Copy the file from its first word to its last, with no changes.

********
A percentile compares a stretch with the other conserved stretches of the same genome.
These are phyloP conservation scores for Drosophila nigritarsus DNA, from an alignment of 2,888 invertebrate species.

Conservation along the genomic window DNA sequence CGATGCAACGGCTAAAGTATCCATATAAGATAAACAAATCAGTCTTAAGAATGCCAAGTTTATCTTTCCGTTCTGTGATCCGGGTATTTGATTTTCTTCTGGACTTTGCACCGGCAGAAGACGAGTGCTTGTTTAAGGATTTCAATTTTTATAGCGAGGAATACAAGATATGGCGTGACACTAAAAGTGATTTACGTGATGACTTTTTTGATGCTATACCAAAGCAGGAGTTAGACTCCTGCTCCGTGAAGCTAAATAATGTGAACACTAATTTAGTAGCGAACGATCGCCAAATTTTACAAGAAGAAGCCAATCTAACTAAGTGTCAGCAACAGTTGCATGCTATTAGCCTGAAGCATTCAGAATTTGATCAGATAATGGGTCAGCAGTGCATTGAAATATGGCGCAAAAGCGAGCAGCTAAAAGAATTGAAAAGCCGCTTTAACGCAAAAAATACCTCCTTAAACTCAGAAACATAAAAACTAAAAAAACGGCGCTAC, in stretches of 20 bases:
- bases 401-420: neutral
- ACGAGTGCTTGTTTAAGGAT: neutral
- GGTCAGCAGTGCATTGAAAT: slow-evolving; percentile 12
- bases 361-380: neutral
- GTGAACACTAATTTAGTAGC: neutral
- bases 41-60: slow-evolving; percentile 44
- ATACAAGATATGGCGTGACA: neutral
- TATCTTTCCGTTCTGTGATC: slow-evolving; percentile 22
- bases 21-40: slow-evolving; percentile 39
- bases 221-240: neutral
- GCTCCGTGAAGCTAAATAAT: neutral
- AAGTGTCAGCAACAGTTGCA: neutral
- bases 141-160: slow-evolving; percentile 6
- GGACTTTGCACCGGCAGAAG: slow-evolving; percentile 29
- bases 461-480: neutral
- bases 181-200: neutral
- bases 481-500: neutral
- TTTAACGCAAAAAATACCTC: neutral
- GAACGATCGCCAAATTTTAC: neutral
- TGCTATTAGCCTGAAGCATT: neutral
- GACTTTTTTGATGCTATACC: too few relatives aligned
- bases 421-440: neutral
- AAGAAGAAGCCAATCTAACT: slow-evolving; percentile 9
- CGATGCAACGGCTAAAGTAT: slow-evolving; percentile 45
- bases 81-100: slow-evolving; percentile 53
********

A percentile compares a stretch with the other conserved stretches of the same genome.
These are phyloP conservation scores for Drosophila nigritarsus DNA, from an alignment of 2,888 invertebrate species.

Conservation along the genomic window DNA sequence CGATGCAACGGCTAAAGTATCCATATAAGATAAACAAATCAGTCTTAAGAATGCCAAGTTTATCTTTCCGTTCTGTGATCCGGGTATTTGATTTTCTTCTGGACTTTGCACCGGCAGAAGACGAGTGCTTGTTTAAGGATTTCAATTTTTATAGCGAGGAATACAAGATATGGCGTGACACTAAAAGTGATTTACGTGATGACTTTTTTGATGCTATACCAAAGCAGGAGTTAGACTCCTGCTCCGTGAAGCTAAATAATGTGAACACTAATTTAGTAGCGAACGATCGCCAAATTTTACAAGAAGAAGCCAATCTAACTAAGTGTCAGCAACAGTTGCATGCTATTAGCCTGAAGCATTCAGAATTTGATCAGATAATGGGTCAGCAGTGCATTGAAATATGGCGCAAAAGCGAGCAGCTAAAAGAATTGAAAAGCCGCTTTAACGCAAAAAATACCTCCTTAAACTCAGAAACATAAAAACTAAAAAAACGGCGCTAC, in stretches of 20 bases:
- bases 401-420: neutral
- ACGAGTGCTTGTTTAAGGAT: neutral
- GGTCAGCAGTGCATTGAAAT: slow-evolving; percentile 12
- bases 361-380: neutral
- GTGAACACTAATTTAGTAGC: neutral
- bases 41-60: slow-evolving; percentile 44
- ATACAAGATATGGCGTGACA: neutral
- TATCTTTCCGTTCTGTGATC: slow-evolving; percentile 22
- bases 21-40: slow-evolving; percentile 39
- bases 221-240: neutral
- GCTCCGTGAAGCTAAATAAT: neutral
- AAGTGTCAGCAACAGTTGCA: neutral
- bases 141-160: slow-evolving; percentile 6
- GGACTTTGCACCGGCAGAAG: slow-evolving; percentile 29
- bases 461-480: neutral
- bases 181-200: neutral
- bases 481-500: neutral
- TTTAACGCAAAAAATACCTC: neutral
- GAACGATCGCCAAATTTTAC: neutral
- TGCTATTAGCCTGAAGCATT: neutral
- GACTTTTTTGATGCTATACC: too few relatives aligned
- bases 421-440: neutral
- AAGAAGAAGCCAATCTAACT: slow-evolving; percentile 9
- CGATGCAACGGCTAAAGTAT: slow-evolving; percentile 45
- bases 81-100: slow-evolving; percentile 53